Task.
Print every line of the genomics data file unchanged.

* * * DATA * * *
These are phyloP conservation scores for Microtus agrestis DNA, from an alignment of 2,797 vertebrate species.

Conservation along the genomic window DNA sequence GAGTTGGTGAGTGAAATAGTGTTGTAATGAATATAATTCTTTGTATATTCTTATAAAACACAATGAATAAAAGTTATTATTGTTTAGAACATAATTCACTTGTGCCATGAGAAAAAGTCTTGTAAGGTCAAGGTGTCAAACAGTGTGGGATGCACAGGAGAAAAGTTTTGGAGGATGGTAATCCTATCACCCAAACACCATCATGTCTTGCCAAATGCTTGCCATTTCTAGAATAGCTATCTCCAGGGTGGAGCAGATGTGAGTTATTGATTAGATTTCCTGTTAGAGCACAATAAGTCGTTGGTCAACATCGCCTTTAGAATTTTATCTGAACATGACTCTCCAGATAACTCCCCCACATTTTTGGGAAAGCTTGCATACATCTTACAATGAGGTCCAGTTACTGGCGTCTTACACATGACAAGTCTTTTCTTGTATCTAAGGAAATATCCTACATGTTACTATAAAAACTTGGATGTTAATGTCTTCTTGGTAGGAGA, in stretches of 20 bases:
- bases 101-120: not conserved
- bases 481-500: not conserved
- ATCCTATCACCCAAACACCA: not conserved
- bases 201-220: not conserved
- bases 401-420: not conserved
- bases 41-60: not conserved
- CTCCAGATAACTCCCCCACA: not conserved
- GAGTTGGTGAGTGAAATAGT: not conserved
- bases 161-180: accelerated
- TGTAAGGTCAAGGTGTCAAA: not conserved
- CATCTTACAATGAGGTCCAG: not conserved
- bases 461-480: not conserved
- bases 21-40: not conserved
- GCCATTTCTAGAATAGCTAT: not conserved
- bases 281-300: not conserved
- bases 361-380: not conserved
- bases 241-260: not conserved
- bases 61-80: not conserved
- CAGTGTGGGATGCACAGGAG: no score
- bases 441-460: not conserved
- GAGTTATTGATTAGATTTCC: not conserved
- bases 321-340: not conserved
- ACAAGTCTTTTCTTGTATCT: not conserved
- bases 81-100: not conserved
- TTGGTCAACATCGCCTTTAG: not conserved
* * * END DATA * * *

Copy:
These are phyloP conservation scores for Microtus agrestis DNA, from an alignment of 2,797 vertebrate species.

Conservation along the genomic window DNA sequence GAGTTGGTGAGTGAAATAGTGTTGTAATGAATATAATTCTTTGTATATTCTTATAAAACACAATGAATAAAAGTTATTATTGTTTAGAACATAATTCACTTGTGCCATGAGAAAAAGTCTTGTAAGGTCAAGGTGTCAAACAGTGTGGGATGCACAGGAGAAAAGTTTTGGAGGATGGTAATCCTATCACCCAAACACCATCATGTCTTGCCAAATGCTTGCCATTTCTAGAATAGCTATCTCCAGGGTGGAGCAGATGTGAGTTATTGATTAGATTTCCTGTTAGAGCACAATAAGTCGTTGGTCAACATCGCCTTTAGAATTTTATCTGAACATGACTCTCCAGATAACTCCCCCACATTTTTGGGAAAGCTTGCATACATCTTACAATGAGGTCCAGTTACTGGCGTCTTACACATGACAAGTCTTTTCTTGTATCTAAGGAAATATCCTACATGTTACTATAAAAACTTGGATGTTAATGTCTTCTTGGTAGGAGA, in stretches of 20 bases:
- bases 101-120: not conserved
- bases 481-500: not conserved
- ATCCTATCACCCAAACACCA: not conserved
- bases 201-220: not conserved
- bases 401-420: not conserved
- bases 41-60: not conserved
- CTCCAGATAACTCCCCCACA: not conserved
- GAGTTGGTGAGTGAAATAGT: not conserved
- bases 161-180: accelerated
- TGTAAGGTCAAGGTGTCAAA: not conserved
- CATCTTACAATGAGGTCCAG: not conserved
- bases 461-480: not conserved
- bases 21-40: not conserved
- GCCATTTCTAGAATAGCTAT: not conserved
- bases 281-300: not conserved
- bases 361-380: not conserved
- bases 241-260: not conserved
- bases 61-80: not conserved
- CAGTGTGGGATGCACAGGAG: no score
- bases 441-460: not conserved
- GAGTTATTGATTAGATTTCC: not conserved
- bases 321-340: not conserved
- ACAAGTCTTTTCTTGTATCT: not conserved
- bases 81-100: not conserved
- TTGGTCAACATCGCCTTTAG: not conserved